* Croutons made out of raisin bread
* Self-flushing toilets
* People who answer questions with questions, like answering, “May I have your fax number, please?” with “What is your account number?”
* Automated phone systems that make you enter your account number before connecting you to an operator whose first question will be, “What is your account number?”
* Statements punctuated as questions. (“Guess what” is not a question.)
* Questions punctuated as statements. (“Can you believe it” is a question. Technically, you can punctuate it as a statement or an exclamation if that’s how you meant it. But I wish you wouldn’t.)
* Popular wisdom about nutrition – everything from “nuts and avocados are bad for you” to “Subway is good for you.”
*People who think that enjoying overcast or rainy days makes you deep
* Healthcare reporting that criticizes insurance companies for not covering the cost of an $800-a-month prescription without questioning why the hell any prescription costs $800 a month. (Ditto that for one-week hospital stays that cost $30,000.)
* Having to admit that, a week and a half after my last blog entry, I couldn’t come up with a more relevant entry idea than this
Wednesday, January 2, 2008
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Oh, I don't know. If you've ever have a child run up to you and say, "Guess what?" and then stand there, waiting for you to guess, it i kind of a question.
Or, being a child, I suppose it could be a command, like "Look at me," huh?
You're right. And that's why I didn't come out and say it's wrong. It's not really wrong. It just violates my flimsy and capricious sense of order.
In my mind, a statement is only a question when the intonation becomes very high at the end. "That man was a WOMAN?"
But "guess what" is usually intoned more like a statement. That is, the "what" in "guess what" isn't delivered with the high pitch of "woman" in "that man was a woman?"
But you're with me on the crouton thing, right?
Croutons need to be free of fruit. It’s that simple.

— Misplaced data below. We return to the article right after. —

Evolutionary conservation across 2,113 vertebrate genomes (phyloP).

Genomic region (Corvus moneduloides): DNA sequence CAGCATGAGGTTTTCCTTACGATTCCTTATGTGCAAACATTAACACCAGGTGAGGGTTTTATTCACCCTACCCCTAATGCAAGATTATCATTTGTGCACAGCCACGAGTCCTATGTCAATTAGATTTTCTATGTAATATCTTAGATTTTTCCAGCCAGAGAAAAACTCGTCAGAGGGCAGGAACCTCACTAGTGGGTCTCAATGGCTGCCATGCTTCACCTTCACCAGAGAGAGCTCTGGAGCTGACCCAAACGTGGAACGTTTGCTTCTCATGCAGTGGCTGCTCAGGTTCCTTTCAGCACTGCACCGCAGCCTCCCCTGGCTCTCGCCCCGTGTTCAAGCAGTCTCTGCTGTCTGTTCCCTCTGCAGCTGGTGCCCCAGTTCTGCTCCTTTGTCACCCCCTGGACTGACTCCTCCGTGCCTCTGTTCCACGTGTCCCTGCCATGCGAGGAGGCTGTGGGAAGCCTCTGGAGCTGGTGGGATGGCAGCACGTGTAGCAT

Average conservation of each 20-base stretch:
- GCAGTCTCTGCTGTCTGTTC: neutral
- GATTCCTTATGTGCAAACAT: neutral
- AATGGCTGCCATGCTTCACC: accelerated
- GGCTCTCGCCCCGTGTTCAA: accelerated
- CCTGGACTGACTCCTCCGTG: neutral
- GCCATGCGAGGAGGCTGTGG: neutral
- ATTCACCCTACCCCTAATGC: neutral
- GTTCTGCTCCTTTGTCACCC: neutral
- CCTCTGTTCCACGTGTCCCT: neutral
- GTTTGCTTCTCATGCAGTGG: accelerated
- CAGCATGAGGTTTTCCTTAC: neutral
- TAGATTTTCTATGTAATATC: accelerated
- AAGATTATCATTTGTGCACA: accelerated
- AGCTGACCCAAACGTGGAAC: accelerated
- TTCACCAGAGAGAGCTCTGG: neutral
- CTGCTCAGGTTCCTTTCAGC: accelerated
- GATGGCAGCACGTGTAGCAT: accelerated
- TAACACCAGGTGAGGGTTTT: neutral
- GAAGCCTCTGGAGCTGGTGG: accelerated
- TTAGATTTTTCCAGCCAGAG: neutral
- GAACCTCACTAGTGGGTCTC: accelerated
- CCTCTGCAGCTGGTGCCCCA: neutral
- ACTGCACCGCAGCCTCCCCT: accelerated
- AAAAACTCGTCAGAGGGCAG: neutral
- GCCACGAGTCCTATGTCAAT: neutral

I agree with your stance against self-flushing toilets. I would add automatic faucets to your list. It’s a fine concept, but I always have to make spastic hand movements to trigger the water.
The account number thing drives me nuts. I always say, what the hell I just typed it in. "This is to verify, " they say.
Nice going with the blog by the way. I found it hard to keep myself interested in writing my own blog.
Funny when you're a reporter you've got an issue to write about, but with a blog you're stuck with your thoughts...which oftentimes go nowhere on their own.
Thanks for backing me up on the crouton thing. When I told that to my fiance he thought I was crazy -- that there's no such thing as a crouton made of raisin bread. But then, he only lunches in finer establishments -- places that shield their clientele from the horror combination of cinnamon and blue cheese.
Even harder for a reporter who wants to blog: You're not supposed to HAVE your own thoughts. To this day I struggle with my reporter training that says: Your opinions must be snuffed out and must always stay out of print. A lot of the stuff in my books is kind of like an exercise in overcoming that. In the next book, I have a little rant about so-called media bias that I really struggled to write.
Reporter's Stockholm syndrome?
I've always wondered about the "Guess what" punctuation issue; but now that you've pointed it out as being a statement, that does make sense, and I rue all the question marks I've added to it over the years.
My son (and perhaps all kids his age) uses "Guess what" in conversation so much that I don't even hear it anymore. It's become equivalent to "um."
For your list of annoyances I would also suggest adding magazine subscription renewal notices that come approximately eight months before the end of your one-year subscription.
That's a good one. We spend so much of our lives fending off sales pitches and marketing targeted right at us, that this kind of thing is exhausting. Like, "You JUST got my money. Must you start hounding me for more before you've even delivered what I bought?" Painful.
But almost as annoying to me are magazines themselves. For some reason I can't explain or justify, I despise magazines.
It's not even a rational thing. It's a visceral one. Something about the texture of the pages and the intensity of the pictures/graphics and the way the information is laid out -- it creates this really strange revulsion in me. Consumer magazines more so than news magazines. But even the highbrow ones have this effect on me to some degree. I try to read them, but I don't even really like to touch them. Weird, huh?
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